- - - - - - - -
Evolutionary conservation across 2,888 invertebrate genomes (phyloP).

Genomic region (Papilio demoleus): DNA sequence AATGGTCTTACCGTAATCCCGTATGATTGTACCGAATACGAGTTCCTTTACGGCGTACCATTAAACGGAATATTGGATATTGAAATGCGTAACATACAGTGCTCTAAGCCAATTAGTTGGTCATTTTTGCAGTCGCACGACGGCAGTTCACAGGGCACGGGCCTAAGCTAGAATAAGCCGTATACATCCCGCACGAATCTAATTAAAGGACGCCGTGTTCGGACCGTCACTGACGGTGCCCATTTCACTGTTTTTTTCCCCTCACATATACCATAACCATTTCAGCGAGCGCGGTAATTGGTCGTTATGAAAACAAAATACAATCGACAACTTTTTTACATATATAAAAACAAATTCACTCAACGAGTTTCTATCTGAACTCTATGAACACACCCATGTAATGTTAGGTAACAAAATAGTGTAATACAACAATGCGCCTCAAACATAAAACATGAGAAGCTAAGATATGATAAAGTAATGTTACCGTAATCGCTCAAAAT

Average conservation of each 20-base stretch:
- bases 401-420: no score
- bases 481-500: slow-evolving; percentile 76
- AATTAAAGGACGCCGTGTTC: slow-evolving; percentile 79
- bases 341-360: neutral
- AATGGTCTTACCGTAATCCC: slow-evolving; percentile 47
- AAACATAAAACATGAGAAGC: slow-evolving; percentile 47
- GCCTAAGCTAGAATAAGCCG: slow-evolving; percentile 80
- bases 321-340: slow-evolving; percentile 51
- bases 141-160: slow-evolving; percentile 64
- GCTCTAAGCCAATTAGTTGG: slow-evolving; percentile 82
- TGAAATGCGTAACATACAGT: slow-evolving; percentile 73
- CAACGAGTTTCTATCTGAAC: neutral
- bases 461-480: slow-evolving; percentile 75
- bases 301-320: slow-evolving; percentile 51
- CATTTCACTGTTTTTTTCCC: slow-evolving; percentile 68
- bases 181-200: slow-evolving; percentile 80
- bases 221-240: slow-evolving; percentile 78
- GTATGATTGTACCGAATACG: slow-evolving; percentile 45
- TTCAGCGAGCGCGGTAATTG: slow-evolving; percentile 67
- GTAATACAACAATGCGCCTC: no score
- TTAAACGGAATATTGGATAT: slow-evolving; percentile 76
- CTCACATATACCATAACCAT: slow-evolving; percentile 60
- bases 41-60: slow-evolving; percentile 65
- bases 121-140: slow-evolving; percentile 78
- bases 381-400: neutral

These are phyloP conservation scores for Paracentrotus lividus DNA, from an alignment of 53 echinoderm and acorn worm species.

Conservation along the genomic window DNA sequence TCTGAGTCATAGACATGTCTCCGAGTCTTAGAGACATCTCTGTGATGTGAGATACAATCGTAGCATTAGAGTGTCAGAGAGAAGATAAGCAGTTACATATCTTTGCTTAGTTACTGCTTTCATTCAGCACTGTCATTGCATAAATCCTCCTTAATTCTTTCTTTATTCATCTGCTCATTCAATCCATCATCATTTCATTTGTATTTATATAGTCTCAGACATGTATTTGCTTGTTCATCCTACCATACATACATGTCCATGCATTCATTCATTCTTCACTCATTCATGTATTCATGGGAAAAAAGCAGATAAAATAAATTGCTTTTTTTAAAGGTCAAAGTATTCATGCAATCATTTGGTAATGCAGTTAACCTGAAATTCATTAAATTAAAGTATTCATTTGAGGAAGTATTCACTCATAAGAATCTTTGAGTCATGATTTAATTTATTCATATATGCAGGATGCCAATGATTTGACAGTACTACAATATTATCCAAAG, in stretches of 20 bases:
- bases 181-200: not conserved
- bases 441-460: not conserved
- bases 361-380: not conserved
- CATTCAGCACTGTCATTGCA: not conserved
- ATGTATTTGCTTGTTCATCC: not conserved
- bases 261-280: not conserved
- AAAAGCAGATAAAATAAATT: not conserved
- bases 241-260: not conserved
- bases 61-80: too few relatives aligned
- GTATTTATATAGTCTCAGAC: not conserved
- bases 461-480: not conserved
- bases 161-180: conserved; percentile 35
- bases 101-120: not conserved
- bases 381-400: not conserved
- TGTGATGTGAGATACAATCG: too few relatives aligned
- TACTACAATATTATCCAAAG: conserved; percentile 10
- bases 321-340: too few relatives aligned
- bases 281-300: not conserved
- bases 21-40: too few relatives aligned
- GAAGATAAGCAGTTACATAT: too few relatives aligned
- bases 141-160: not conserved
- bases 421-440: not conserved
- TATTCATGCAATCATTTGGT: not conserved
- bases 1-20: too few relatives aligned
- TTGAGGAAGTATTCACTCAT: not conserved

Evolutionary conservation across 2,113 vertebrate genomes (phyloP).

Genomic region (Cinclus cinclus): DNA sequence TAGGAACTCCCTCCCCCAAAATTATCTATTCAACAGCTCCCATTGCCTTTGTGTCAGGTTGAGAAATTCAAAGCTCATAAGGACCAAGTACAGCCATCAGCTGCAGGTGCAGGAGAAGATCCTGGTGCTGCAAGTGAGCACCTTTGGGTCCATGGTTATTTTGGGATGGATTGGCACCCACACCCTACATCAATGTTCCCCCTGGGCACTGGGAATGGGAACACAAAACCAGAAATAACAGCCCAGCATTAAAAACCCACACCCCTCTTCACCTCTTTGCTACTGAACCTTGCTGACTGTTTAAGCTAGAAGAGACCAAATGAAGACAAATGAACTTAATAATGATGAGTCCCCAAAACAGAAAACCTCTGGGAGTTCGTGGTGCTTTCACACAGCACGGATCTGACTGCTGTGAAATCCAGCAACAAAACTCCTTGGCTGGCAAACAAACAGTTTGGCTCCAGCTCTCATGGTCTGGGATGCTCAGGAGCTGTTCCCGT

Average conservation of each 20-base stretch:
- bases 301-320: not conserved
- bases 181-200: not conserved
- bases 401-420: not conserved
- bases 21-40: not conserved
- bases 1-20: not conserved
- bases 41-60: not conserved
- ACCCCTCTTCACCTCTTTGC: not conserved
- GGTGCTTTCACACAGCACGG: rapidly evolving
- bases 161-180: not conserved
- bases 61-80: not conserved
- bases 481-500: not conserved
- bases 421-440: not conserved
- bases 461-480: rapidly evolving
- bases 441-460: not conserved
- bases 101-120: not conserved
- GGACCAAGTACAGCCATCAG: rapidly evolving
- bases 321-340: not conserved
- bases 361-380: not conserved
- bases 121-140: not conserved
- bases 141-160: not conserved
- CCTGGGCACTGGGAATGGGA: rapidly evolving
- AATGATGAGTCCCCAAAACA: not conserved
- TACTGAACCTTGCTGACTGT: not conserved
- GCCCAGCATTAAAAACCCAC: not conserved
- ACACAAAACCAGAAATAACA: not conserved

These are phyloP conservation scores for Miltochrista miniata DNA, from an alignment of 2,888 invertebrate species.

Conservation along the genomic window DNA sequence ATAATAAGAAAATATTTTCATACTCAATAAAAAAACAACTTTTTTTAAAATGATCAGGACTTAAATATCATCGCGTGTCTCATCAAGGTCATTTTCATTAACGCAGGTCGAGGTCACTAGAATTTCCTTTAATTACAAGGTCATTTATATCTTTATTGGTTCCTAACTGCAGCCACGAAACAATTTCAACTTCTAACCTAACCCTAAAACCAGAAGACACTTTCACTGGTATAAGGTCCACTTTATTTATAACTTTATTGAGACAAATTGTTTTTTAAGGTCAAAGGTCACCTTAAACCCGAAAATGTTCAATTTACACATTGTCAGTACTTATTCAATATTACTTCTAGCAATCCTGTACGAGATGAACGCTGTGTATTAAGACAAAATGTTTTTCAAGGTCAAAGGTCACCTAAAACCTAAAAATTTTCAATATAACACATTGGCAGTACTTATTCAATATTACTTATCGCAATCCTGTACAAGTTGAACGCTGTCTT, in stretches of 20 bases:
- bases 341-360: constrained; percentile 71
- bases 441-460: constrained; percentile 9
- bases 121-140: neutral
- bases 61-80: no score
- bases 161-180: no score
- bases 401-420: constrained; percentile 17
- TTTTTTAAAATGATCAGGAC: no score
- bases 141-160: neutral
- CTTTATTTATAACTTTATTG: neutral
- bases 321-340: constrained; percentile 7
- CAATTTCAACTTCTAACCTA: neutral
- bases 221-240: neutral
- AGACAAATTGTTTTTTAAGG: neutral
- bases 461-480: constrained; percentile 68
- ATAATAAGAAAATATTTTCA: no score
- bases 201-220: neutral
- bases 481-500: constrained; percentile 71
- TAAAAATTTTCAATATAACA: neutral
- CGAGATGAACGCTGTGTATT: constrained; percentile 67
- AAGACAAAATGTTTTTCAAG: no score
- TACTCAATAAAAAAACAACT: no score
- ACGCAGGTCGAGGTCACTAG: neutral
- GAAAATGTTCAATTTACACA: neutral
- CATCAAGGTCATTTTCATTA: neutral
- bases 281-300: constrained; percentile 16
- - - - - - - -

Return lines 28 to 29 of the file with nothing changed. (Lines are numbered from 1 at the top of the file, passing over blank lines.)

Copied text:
- bases 381-400: neutral

These are phyloP conservation scores for Paracentrotus lividus DNA, from an alignment of 53 echinoderm and acorn worm species.